Soil temperature

Seeds have evolved to germinate at particular soil temperatures, summer fruiting and flowering plants, i.e. sunflowers and tomatoes need soil or our seed raising mix a minimum temperature to germinate successfully. It is less essential for flowers and vegetables, which flower and fruit in cooler months, i.e. sweet peas, poppies, Asian greens, peas etc. The summer flowering and fruiting seeds need warm soil or seed raising to germinate; about 20-21 degrees celsius is ideal. This warmth can be artificially created with a heat mat which sits underneath seed punnets and radiates heat directly up to the seed raising mix; grandparents have sat seed trays on the top of hot water services in the past, or find other warm locations or make a greenhouse in a well lit warm room or window sill. As long as the seeds are cosy as we head into spring, germination will improve.

Recycling containers is great, but do clean them thoroughly between uses, so no diseases hang about. Punnets are like nurseries for our plant babies, so keep containers clean before sowing. Good quality seed raising mix is important, or make your own with a fine texture, which holds moisture and is free draining. A blend of worm castings, fine coir and sand can work but clean the sand first (even bake it in the oven to remove any cheeky weed seeds).

There is a whole world of germination wonder, research and techniques like stratification, smoke water and scarification, out there awaiting you in the sowing of trickier seeds, once the fundamentals are down pat. Gardeners experience the magic of being involved in every aspect of a plant's lifecycle from germination to cultivation and finally saving the seeds for the following season. It is a precious natural wonder we gardeners are lucky enough to experience.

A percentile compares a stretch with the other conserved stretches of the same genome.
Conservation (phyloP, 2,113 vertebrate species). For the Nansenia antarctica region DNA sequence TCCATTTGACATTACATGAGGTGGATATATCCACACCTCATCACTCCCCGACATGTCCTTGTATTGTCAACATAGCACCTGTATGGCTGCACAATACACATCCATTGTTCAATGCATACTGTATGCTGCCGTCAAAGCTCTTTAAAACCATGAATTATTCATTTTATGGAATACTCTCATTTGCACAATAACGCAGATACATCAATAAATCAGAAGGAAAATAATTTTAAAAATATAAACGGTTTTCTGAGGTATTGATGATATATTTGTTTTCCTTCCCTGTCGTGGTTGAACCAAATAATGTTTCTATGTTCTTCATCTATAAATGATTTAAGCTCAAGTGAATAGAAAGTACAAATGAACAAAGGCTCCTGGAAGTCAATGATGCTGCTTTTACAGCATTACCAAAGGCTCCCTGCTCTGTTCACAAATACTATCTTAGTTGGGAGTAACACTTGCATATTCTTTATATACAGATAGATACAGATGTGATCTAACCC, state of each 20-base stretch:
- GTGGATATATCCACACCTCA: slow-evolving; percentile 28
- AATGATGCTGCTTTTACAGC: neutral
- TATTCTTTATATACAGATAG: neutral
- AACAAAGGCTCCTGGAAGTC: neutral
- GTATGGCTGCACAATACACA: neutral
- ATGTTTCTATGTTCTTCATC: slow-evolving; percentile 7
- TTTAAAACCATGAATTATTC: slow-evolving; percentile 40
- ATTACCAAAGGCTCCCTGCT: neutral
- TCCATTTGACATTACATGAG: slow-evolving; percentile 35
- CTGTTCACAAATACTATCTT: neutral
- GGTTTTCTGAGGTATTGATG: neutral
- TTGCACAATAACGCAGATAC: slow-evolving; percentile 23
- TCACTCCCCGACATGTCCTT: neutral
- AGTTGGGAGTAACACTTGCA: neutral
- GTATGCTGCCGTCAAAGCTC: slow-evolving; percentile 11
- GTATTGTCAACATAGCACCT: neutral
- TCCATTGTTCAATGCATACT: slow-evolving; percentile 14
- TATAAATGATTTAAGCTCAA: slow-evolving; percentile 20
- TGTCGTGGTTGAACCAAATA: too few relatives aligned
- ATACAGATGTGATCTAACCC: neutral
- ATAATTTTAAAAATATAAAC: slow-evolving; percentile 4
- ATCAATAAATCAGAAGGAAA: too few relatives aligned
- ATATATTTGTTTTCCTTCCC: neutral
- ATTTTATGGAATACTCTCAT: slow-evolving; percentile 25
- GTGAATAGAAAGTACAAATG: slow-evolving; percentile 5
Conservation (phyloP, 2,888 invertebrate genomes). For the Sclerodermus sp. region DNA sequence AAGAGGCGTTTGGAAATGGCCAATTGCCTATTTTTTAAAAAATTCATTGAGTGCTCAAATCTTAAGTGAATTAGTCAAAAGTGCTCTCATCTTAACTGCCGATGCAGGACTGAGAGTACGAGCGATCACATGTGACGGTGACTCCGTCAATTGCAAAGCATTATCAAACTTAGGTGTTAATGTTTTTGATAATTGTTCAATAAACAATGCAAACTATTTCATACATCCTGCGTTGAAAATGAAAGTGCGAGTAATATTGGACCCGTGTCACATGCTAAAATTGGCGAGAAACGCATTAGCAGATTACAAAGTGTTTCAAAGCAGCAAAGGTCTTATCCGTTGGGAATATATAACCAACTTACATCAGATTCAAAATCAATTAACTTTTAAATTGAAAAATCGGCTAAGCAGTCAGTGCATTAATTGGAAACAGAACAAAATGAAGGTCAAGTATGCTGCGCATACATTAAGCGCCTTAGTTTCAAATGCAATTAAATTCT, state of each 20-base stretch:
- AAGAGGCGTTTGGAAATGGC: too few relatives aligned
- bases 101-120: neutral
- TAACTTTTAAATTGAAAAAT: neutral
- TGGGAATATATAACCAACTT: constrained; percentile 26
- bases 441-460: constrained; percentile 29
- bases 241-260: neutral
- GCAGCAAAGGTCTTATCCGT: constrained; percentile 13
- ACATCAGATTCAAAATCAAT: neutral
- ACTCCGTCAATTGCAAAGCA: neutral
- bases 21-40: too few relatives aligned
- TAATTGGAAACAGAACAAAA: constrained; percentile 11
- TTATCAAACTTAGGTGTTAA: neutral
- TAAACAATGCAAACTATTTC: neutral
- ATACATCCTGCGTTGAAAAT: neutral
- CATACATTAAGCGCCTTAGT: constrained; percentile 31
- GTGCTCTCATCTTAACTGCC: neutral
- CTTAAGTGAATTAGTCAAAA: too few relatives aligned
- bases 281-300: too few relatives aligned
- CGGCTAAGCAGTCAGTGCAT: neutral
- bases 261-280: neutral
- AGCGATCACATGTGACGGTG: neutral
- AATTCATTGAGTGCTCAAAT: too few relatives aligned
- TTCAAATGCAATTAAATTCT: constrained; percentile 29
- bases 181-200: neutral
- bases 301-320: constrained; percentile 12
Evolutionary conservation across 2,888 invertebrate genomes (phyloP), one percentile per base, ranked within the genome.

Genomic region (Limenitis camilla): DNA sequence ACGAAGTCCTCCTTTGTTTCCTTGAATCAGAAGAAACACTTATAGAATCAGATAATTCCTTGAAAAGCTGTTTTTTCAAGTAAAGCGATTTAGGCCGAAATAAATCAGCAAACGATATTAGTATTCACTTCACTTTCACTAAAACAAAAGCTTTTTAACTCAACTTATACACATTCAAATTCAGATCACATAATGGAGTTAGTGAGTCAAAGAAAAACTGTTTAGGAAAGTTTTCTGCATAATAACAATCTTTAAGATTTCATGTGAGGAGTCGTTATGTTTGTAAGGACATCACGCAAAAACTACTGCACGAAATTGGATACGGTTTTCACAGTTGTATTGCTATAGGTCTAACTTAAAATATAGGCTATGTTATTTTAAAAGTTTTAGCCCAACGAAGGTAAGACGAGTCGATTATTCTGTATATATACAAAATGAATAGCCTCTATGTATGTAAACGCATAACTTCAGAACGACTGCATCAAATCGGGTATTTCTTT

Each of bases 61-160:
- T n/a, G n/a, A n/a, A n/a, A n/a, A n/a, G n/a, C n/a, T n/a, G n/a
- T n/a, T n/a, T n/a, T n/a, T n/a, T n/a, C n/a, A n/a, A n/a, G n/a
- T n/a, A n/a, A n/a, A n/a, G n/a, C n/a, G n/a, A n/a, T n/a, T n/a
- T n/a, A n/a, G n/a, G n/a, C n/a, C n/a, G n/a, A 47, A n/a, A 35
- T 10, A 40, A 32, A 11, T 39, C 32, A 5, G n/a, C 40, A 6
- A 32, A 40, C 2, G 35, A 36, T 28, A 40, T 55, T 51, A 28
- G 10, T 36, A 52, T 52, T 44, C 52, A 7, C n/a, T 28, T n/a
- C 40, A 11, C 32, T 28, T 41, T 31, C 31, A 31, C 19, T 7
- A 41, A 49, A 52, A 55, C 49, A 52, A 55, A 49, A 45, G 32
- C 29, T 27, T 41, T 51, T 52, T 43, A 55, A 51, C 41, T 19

Indirect Sowing

Use the indirect sowing method to get an early start on the season, especially if you live in a cooler climate with shorter summers and want to grow tomatoes, eggplants and capsicum.

Make sure you use clean punnets or quick pots. Jiffy pellets and coir pots can be planted directly into the garden, without disturbing the roots, where they will break down over time.

Seeds that can be sown successfully as seedlings include tomatoes, eggplants, capsicum, broccoli, onions, celery, leeks, stevia, parsley and small flower seeds like delphiniums.

  1. Fill your punnet or pot with seed raising mix.
  2. Fill to the brim and firm down the surface.
  3. Sow seeds carefully. Cover with fine layer of seed raising mix.
  4. Gently water in.
  5. Place in a well lit position.
  6. Transplant when they have grown their second set of leaves.

Problem Solving

Sowing seed is incredibly rewarding but can also be challenging due to seasonal fluctuations and other variable factors.

Use this table to help you succeed. 

PROBLEM  RESPONSE
Seeds dry out between sowing and emergence of the first ‘seed’ leaves. It’s critical that consistently moist soil is maintained, preferably with a fine misting. or gentle spray (Diggers bottle top waterers are ideal) as strong water flow or heavy rainfall can dislodge or wash away shallow seed. 
Pest attack Protect your seeds from insects and critters such as slugs, possums and rabbits as they can destroy seeds as soon as they are sown.
Non-viable seed Ensure seed is stored correctly (not exposed to light, extreme temperature fluctuations or moisture) and is planted prior to its use-by date.
Incompatible soil temperature Particularly relevant for Tender crops that won’t germinate if soil temperature is below 15°C. Be sure to sow in the soil temperature ranges listed with each crop. 
Sowing seed too deeply  Sow seeds no deeper than twice their width. 
Seed burn after sowing Use only well-rotted and fully composted soil improvers in garden beds, as fresh manure may cause seed damage. 
Poor propagation hygiene Ensure punnets and pots are sterilised using hot water and use fresh seed raising mix for each sowing. If direct sowing, be aware of chemical residue risk in imported soil and practice crop rotation to avoid disease build up.